Because COVID-19 has forced me to work from home—the high school where I teach has moved to online learning—I’ve had some time to catch up on some reading. Once I finished volume 1 of E. W. Hengstenberg’s Christology of the Old Testament I planned to start Hengstenberg’s commentary on Ecclesiastes. I did not plan, however, to start his commentary on Ecclesiastes during the quarantine. That was the Lord’s sovereignty.
At one time I thought that the book of Ecclesiastes can come across as a depressing, throw-your-hands-up-and-give-up book. Hengstenberg, however, has shown me how wrong I’ve been. Reading through Ecclesiastes and Hengstenberg’s comments have been very encouraging during this frightful time in our world and nation. One verse in particular from Ecclesiastes has really stuck out.
Ecclesiastes 8:15 reads:
So I commended pleasure, for there is nothing good for a man under the sun except to eat and to drink and to be merry, and this will stand by him in his toils throughout the days of his life which God has given him under the sun. (NAS95)
The phrase “eat, drink, and be merry” usually has a connotation in our culture of hedonistic pleasure. In my mind, it seems our culture uses this phrase out of a disregard of norms (social or religious) or out of a despondent heart. It’s easy to read Ecclesiastes 8:15 out of the mindset of our culture. However, Solomon, the divinely inspired author, is far from advocating hedonistic living.
It is likely that Solomon wrote Ecclesiastes late in life. In fact, some commentators hold that the Song of Solomon was written early in Solomon’s life, and Ecclesiastes was written late in Solomon’s life. If this is accurate, then Solomon is writing Ecclesiastes after reflecting on his earlier life.
In his reflections on the ways of the world (Eccl. 4:1; 7:23; 8:9), Solomon is not saying that there is no point to life. Solomon, argues Hengstenberg, is directing his readers to trust in God. We cannot know the future, and often our best plans fail; all is vanity. Vanity, insists Hengstenberg, should drive us to depend more on God. He writes:
“It is impossible for him to order his doings with judgment [to plan accurately for the future], and he is consequently directed in all cases to trust not in himself but in God.” Hengstenberg on Eccl. 3:10
Many of us had well-devised plans going into the month of March: vacation during spring break; business ventures; school functions. Many of us now have had to alter our plans because of something completely out of our control: COVID-19. What do we do when our plans fall away? What do we do when faced with something out of our control? Solomon tells us to “eat, drink, and be merry.”
The whole point of Ecclesiastes is that we should put our trust in God (3:14; 12:13). When we “eat, drink, and be merry,” therefore, we are eating and drinking and being merry with a heart thankful for what God has given us in the present. We are enjoying what God has given us; we are not drowning our sorrow over what we lost or what we don’t have. We are eating, drinking, and being merry from a posture of trust, trusting that God will care for His people even in the face of a pandemic. We can see from similar verses in Ecclesiastes that Solomon never intended 8:15 to lead us to despair or hedonism:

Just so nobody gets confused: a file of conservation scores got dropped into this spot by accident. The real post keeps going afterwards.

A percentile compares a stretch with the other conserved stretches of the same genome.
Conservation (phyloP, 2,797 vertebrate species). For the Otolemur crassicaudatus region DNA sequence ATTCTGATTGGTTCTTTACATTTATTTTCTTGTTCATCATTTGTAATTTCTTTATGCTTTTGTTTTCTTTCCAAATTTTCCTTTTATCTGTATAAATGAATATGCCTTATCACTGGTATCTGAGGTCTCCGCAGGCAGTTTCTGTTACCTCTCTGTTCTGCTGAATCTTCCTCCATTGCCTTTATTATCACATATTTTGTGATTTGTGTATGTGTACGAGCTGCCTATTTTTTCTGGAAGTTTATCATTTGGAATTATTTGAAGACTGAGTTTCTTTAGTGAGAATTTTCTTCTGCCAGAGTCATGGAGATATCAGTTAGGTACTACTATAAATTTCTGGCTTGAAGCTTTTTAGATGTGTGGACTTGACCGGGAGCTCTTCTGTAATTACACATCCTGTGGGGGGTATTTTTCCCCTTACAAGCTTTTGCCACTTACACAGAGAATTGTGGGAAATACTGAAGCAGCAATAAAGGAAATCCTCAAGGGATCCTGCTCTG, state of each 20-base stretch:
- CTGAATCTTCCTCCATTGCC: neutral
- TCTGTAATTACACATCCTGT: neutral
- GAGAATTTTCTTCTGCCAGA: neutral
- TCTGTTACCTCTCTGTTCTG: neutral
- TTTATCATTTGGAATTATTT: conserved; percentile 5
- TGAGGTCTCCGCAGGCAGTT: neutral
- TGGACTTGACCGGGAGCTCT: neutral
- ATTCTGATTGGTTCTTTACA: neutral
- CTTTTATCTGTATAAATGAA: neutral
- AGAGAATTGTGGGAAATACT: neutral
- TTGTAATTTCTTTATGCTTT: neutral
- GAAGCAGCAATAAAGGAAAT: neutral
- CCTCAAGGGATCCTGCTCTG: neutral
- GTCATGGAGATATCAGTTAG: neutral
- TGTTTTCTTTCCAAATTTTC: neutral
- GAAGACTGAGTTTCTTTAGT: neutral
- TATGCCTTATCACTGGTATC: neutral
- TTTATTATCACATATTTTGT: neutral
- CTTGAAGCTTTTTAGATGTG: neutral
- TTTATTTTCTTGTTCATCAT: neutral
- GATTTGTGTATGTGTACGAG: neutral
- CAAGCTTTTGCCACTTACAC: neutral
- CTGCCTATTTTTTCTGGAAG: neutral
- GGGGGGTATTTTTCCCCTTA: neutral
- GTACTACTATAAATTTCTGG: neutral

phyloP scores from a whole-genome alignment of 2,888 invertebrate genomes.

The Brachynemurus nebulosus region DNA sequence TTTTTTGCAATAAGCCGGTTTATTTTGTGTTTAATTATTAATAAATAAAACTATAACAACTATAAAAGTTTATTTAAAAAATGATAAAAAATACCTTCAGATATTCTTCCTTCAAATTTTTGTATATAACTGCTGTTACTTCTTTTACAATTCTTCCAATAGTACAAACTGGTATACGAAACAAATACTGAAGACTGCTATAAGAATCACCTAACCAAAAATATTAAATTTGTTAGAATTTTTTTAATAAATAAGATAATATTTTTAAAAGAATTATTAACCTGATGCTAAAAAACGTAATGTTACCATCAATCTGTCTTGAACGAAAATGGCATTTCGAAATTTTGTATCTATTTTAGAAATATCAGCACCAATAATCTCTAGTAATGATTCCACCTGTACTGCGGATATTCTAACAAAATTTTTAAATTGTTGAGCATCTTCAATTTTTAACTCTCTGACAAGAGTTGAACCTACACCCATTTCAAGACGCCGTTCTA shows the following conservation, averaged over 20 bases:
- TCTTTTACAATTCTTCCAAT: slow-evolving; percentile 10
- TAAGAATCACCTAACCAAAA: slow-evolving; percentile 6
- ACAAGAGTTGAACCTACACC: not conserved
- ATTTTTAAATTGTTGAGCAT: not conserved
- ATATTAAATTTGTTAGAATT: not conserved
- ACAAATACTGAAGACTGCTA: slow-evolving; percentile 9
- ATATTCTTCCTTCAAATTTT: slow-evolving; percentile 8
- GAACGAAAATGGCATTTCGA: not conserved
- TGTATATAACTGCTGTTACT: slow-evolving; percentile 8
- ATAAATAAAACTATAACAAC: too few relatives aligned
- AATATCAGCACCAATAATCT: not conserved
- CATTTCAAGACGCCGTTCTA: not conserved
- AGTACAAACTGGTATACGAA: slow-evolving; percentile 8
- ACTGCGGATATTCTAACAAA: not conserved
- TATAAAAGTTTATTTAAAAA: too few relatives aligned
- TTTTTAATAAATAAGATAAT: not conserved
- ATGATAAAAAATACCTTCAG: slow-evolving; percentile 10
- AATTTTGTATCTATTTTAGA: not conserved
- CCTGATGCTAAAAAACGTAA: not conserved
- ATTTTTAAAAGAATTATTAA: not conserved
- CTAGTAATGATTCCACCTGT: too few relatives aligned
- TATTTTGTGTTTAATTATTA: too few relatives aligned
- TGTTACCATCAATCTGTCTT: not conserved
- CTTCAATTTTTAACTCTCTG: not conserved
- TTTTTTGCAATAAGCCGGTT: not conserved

Eccl. 2:24 There is nothing better for a man than to eat and drink and tell himself that his labor is good. This also I have seen that it is from the hand of God.
Eccl. 3:13 Moreover, that every man who eats and drinks sees good in all his labor – it is the gift of God
We eat, drink, and be merry for all we have is from God (James 1:17).
In a time, then, when we can’t go to a ball game, when we have to schedule our store trips, when we can’t visit loved ones, when we can’t physically meet with God’s people, let us eat, drink, and be merry. Let us be thankful for the things God has given us: online platforms to meet with the Church; spending time with loved ones; parks; long over due home projects; Netflix. We cannot control what COVID-19 will do to our lives (directly or indirectly), but we can be content in and trust our God.
Sometimes being content is easier said than done. This is a scary time and many of us find ourselves angry at God, scared about the future, or anxious about lost opportunities. But let us remember some other things. First, we have a God who knows what we need before we even ask (Matt. 6:8). Second, He bore our sorrows and sicknesses on the cross (Isaiah 53:4, 5). Third, our Lord encourages us to come to Him with any request (Heb. 4:16), even when our prayers seem dark and angry (just read the Psalms). Fourth, even when we don’t know what to pray, the Spirit is interceding for us (Rom. 8:26).
Since the enjoyment of what we have is itself a gift from God, let us pray for that contentment while we are quarantined.
Note: I recognize that there are many who may have experienced the loss of a loved one due to the virus, or that a loved one may be suffering with the virus. My intention is not to downplay the seriousness of that experience, or to simply throw the band-aid of “be content” on the pain of serious loss and suffering. In the face of deep loss, the road to contentment in the Lord can be long. Thankfully, we have a patient and merciful Lord who hears ALL of our prayers.
A battered reed He will not break off, and a smoldering wick He will not put out. Matthew 12:20
E. W. Hengstenberg, Commentary on Ecclesiastes with Other Treatises, translated by D. W. Simon (Philadelphia: Smith, English, and Co., 1880). Reprint.
E. W. Hengstenberg (1802-1869) was a German biblical scholar in the Lutheran tradition. He was a staunch defender of the Bible against the rising tide of the historical-critical method. His works are still of great benefit to the Church, especially his massive work, Christology of the Old Testament.